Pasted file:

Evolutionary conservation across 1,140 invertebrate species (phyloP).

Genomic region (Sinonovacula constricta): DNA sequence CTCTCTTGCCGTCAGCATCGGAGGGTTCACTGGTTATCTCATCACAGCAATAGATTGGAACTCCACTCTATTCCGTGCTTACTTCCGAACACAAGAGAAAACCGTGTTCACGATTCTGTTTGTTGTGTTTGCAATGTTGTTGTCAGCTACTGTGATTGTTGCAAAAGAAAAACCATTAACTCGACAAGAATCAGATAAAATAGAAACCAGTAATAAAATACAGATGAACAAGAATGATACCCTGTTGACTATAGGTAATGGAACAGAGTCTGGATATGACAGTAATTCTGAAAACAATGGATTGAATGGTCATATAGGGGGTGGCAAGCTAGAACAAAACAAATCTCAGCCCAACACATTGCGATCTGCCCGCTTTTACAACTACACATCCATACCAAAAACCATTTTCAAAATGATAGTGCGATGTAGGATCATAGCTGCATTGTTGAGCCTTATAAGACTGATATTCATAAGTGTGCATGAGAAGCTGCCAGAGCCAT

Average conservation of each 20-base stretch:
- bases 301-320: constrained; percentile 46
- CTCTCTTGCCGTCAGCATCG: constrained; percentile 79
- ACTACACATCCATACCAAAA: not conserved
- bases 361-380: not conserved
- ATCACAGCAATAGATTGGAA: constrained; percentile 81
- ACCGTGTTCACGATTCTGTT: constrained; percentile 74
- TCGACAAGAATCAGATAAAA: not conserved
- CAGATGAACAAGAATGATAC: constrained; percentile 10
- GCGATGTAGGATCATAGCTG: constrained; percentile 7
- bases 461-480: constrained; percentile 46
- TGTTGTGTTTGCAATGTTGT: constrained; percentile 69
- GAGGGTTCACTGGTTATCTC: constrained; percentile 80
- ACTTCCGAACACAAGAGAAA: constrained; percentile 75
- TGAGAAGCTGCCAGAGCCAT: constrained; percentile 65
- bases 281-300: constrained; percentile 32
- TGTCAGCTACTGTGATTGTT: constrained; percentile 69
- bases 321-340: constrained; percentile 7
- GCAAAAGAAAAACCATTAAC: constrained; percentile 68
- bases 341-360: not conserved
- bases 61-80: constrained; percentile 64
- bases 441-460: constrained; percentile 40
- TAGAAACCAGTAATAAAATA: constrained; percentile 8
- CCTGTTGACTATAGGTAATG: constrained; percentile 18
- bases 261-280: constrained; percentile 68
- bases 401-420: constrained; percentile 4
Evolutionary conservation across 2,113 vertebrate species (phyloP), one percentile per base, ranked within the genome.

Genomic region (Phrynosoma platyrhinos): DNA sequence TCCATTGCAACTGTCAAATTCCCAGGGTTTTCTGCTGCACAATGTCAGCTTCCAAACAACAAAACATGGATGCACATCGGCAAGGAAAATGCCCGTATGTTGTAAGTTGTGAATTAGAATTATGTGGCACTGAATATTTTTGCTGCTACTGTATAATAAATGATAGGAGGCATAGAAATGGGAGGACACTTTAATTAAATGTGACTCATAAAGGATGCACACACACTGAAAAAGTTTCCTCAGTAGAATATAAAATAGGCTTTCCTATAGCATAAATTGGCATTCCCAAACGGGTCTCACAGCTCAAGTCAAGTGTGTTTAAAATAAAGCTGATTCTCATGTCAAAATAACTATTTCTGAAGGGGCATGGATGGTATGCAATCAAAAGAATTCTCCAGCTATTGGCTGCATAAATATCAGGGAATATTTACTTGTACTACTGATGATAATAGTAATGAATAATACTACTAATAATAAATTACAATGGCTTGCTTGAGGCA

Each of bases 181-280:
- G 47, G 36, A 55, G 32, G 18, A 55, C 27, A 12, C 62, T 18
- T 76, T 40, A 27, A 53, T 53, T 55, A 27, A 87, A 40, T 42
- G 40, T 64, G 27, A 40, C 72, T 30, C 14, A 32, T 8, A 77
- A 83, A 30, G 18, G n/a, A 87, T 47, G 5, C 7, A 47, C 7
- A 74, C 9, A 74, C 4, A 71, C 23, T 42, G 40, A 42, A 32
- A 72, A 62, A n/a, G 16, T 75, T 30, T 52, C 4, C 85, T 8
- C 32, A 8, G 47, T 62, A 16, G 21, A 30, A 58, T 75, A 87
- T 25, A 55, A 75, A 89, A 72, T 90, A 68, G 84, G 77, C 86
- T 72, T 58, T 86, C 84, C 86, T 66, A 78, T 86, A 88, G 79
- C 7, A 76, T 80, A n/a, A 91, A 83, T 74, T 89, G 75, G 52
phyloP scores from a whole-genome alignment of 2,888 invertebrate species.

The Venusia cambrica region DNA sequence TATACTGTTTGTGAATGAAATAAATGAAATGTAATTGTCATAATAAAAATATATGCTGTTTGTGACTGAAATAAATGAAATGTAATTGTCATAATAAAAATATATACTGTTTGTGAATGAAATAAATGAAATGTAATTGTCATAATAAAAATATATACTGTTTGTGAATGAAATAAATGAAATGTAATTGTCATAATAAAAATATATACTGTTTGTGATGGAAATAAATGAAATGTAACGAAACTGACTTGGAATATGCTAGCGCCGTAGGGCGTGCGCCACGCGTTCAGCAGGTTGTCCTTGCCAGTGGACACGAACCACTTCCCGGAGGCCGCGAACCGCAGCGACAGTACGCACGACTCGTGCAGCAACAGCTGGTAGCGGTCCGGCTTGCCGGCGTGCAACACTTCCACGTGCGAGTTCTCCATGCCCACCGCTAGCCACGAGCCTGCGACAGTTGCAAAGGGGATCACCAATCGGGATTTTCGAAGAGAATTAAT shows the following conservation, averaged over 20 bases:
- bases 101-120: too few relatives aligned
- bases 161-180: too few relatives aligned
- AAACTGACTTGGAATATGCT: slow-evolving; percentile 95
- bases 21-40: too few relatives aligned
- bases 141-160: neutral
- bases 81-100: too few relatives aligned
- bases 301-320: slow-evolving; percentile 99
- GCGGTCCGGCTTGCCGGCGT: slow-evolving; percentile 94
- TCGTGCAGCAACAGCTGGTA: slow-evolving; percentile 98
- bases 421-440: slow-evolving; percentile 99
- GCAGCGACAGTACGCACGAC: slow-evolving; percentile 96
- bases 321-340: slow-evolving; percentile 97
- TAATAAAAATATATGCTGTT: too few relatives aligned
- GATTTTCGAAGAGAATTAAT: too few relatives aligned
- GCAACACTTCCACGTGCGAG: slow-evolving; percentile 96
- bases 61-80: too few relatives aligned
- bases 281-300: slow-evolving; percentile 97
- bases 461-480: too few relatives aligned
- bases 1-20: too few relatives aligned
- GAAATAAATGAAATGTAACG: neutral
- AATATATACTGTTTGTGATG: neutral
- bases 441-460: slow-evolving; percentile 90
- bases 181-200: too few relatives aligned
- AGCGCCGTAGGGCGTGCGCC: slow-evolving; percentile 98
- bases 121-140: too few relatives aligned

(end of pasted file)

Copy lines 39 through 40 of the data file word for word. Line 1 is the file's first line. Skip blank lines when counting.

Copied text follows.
- T 25, A 55, A 75, A 89, A 72, T 90, A 68, G 84, G 77, C 86
- T 72, T 58, T 86, C 84, C 86, T 66, A 78, T 86, A 88, G 79